Can they find way to work together?

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  • Spreitzer

  • 1

    Loudenbeck

  • 2

    Ringhand

  • Spreitzer

  • 1

    Loudenbeck

  • 2

    Ringhand

MADISON - Local legislators on both sides of the aisle say they hope to find bipartisan solutions to key issues facing lawmakers in the new legislative term starting in January.

For the first time since 2010, the state will see a split government as Democratic governor-elect Tony Evers will be sworn in on Jan. 7, and Republican lawmakers maintained control of the Assembly and Senate from the November general elections.

Since the 2011-2012 legislative session to the past spring session, over 90 percent of the 1,200 bills passed in the Assembly and Senate have gained some degree of bipartisan support, according to legislative records.

But key issues including healthcare reforms, education and transportation funding can often slow down cooperation between parties.

Representatives Amy Loudenbeck, R-Clinton, Mark Spreitzer, D-Beloit, and Sen. Janis Ringhand, D-Evansville, say they hope to be able to work together with members of their respective parties in being able to find bipartisan solutions ahead of future budget talks.

Evers will likely submit his 2019-2021 budget plan to the Legislature in February. That will kick off months of discussion before a final vote.

Last week, Republican leaders in the House and Senate both made calls for legislative plans to curb Evers' power on various state rules.

While Spreitzer said he felt the calls by leadership do not "set a very bipartisan tone for kicking things off," Loudenbeck said she had "reservations" about the amount of power granted to the governor's office since 2010.

Ringhand said she hoped the rhetoric "was just a ploy."

"Governor (Scott) Walker was given a lot of extra power, but I don't want to see this become a political football," Ringhand said.

All three legislators agreed it could be possible to work on smaller aspects of the key issues - healthcare, transportation and education - through the budget process. Both Spreitzer and Loudenbeck said working within various areas of education and transportation funding could be a starting point for both parties, from special education reimbursements to possible new revenue sources for infrastructure funding.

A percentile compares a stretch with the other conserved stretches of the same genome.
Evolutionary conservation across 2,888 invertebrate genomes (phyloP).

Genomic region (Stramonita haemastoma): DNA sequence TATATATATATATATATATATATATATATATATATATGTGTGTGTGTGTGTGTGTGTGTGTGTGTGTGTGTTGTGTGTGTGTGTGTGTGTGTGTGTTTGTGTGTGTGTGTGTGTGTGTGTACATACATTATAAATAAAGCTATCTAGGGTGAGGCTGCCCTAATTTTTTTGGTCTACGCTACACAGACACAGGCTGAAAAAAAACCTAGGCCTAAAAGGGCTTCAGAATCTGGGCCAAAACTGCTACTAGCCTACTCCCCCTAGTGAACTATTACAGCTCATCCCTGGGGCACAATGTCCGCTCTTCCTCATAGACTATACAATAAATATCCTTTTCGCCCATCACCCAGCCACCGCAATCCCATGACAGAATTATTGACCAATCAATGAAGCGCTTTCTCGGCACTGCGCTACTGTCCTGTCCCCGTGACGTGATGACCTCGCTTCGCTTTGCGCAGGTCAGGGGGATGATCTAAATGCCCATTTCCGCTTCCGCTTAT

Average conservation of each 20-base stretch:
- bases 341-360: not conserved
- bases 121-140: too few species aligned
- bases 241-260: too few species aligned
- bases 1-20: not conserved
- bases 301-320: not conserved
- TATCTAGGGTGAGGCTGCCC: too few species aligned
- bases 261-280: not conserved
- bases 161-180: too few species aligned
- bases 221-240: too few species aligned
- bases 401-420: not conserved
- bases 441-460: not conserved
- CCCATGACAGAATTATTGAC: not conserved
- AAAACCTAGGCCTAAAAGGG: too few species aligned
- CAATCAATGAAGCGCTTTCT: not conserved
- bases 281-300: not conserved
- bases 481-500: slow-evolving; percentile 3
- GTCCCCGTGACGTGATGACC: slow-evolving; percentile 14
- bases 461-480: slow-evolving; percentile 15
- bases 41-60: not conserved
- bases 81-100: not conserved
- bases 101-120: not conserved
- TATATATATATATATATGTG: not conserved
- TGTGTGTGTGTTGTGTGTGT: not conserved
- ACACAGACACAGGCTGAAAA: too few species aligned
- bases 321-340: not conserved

"It makes sense to work this through the budget process rather than a stand-alone process," Spreitzer said. "I think there's an opportunity to craft a grand bargain so to speak with the budget."

"I agree that there could be some incremental areas for agreement that we can use to build on those towards greater reforms," Loudenbeck said. "I am trying to keep an open mind, too."

After legislators are sworn in, Spreitzer said he hoped lawmakers would work together for handling various issues. He and Loudenbeck both worked together in opposition to the Great Lakes Basin Transportation rail project, with Spreitzer saying there could be more questions raised on eminent domain in the future.

All three lawmakers and Sen. Steve Nass, R-Whitewater, were part of supporting legislation that related to the placement of sexually-violent individuals, barring out-of-county placements. An additional bill to restrict where violent sex offenders can live in relation to children is currently pending, authored by Spreitzer.

Ringhand said she wanted to bring legislation forward that had previously stalled to address the so-called "dark store" tax loophole issue. Counties across the state, including Rock and Walworth, passed advisory referendums urging legislators to act on the property tax assessment issue. Ringhand was a sponsor of a bill that failed to garner a vote in the last session but had received bipartisan support.

Loudenbeck said she was working on potential bills, but didn't want to share specifics, although she noted she had been reaching out across the aisle for co-authors.

"I think when we are back, our respective staffs will get together and start sharing ideas and communicating," Loudenbeck said.

Ringhand said voters had approached her after the Nov. 6 election lamenting the divide between Democrats and Republicans in Wisconsin and across the country.

"People want real positive work towards making everyday life better in Wisconsin," Ringhand said.

Nass could not be reached for comment as of press time.

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